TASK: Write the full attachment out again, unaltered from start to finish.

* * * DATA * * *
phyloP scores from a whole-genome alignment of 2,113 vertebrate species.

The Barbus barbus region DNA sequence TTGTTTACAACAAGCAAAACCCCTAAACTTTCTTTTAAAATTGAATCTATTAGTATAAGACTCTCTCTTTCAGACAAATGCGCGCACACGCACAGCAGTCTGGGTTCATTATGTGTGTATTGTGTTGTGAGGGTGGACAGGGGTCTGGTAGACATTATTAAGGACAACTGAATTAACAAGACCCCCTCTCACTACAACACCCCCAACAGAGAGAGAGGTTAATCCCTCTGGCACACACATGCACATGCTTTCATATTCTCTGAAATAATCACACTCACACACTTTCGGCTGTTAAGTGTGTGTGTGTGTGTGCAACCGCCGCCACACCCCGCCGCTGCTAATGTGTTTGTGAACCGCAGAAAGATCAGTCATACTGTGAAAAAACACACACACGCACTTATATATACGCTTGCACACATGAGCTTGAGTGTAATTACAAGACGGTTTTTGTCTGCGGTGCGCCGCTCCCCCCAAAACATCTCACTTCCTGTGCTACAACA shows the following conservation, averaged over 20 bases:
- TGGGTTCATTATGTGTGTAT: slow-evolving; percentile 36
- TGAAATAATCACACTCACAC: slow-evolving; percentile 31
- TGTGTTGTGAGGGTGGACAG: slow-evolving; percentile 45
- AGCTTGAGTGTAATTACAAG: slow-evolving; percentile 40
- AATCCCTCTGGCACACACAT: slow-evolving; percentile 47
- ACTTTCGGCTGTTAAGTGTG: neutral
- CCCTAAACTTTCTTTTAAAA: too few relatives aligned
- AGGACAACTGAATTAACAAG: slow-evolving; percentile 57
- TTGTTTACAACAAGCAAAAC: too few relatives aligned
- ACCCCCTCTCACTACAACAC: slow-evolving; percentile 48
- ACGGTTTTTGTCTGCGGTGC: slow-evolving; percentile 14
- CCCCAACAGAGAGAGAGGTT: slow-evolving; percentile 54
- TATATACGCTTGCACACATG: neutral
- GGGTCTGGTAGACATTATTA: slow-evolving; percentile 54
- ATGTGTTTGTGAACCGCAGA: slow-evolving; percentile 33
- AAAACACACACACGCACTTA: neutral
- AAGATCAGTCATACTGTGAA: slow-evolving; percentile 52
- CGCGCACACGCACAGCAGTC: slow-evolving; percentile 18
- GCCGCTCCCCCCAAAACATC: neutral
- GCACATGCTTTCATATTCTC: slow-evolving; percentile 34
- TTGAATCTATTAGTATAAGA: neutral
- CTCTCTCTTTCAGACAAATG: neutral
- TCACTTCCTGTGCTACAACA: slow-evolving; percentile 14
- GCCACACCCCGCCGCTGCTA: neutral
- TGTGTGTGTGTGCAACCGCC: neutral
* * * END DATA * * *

phyloP scores from a whole-genome alignment of 2,113 vertebrate species.

The Barbus barbus region DNA sequence TTGTTTACAACAAGCAAAACCCCTAAACTTTCTTTTAAAATTGAATCTATTAGTATAAGACTCTCTCTTTCAGACAAATGCGCGCACACGCACAGCAGTCTGGGTTCATTATGTGTGTATTGTGTTGTGAGGGTGGACAGGGGTCTGGTAGACATTATTAAGGACAACTGAATTAACAAGACCCCCTCTCACTACAACACCCCCAACAGAGAGAGAGGTTAATCCCTCTGGCACACACATGCACATGCTTTCATATTCTCTGAAATAATCACACTCACACACTTTCGGCTGTTAAGTGTGTGTGTGTGTGTGCAACCGCCGCCACACCCCGCCGCTGCTAATGTGTTTGTGAACCGCAGAAAGATCAGTCATACTGTGAAAAAACACACACACGCACTTATATATACGCTTGCACACATGAGCTTGAGTGTAATTACAAGACGGTTTTTGTCTGCGGTGCGCCGCTCCCCCCAAAACATCTCACTTCCTGTGCTACAACA shows the following conservation, averaged over 20 bases:
- TGGGTTCATTATGTGTGTAT: slow-evolving; percentile 36
- TGAAATAATCACACTCACAC: slow-evolving; percentile 31
- TGTGTTGTGAGGGTGGACAG: slow-evolving; percentile 45
- AGCTTGAGTGTAATTACAAG: slow-evolving; percentile 40
- AATCCCTCTGGCACACACAT: slow-evolving; percentile 47
- ACTTTCGGCTGTTAAGTGTG: neutral
- CCCTAAACTTTCTTTTAAAA: too few relatives aligned
- AGGACAACTGAATTAACAAG: slow-evolving; percentile 57
- TTGTTTACAACAAGCAAAAC: too few relatives aligned
- ACCCCCTCTCACTACAACAC: slow-evolving; percentile 48
- ACGGTTTTTGTCTGCGGTGC: slow-evolving; percentile 14
- CCCCAACAGAGAGAGAGGTT: slow-evolving; percentile 54
- TATATACGCTTGCACACATG: neutral
- GGGTCTGGTAGACATTATTA: slow-evolving; percentile 54
- ATGTGTTTGTGAACCGCAGA: slow-evolving; percentile 33
- AAAACACACACACGCACTTA: neutral
- AAGATCAGTCATACTGTGAA: slow-evolving; percentile 52
- CGCGCACACGCACAGCAGTC: slow-evolving; percentile 18
- GCCGCTCCCCCCAAAACATC: neutral
- GCACATGCTTTCATATTCTC: slow-evolving; percentile 34
- TTGAATCTATTAGTATAAGA: neutral
- CTCTCTCTTTCAGACAAATG: neutral
- TCACTTCCTGTGCTACAACA: slow-evolving; percentile 14
- GCCACACCCCGCCGCTGCTA: neutral
- TGTGTGTGTGTGCAACCGCC: neutral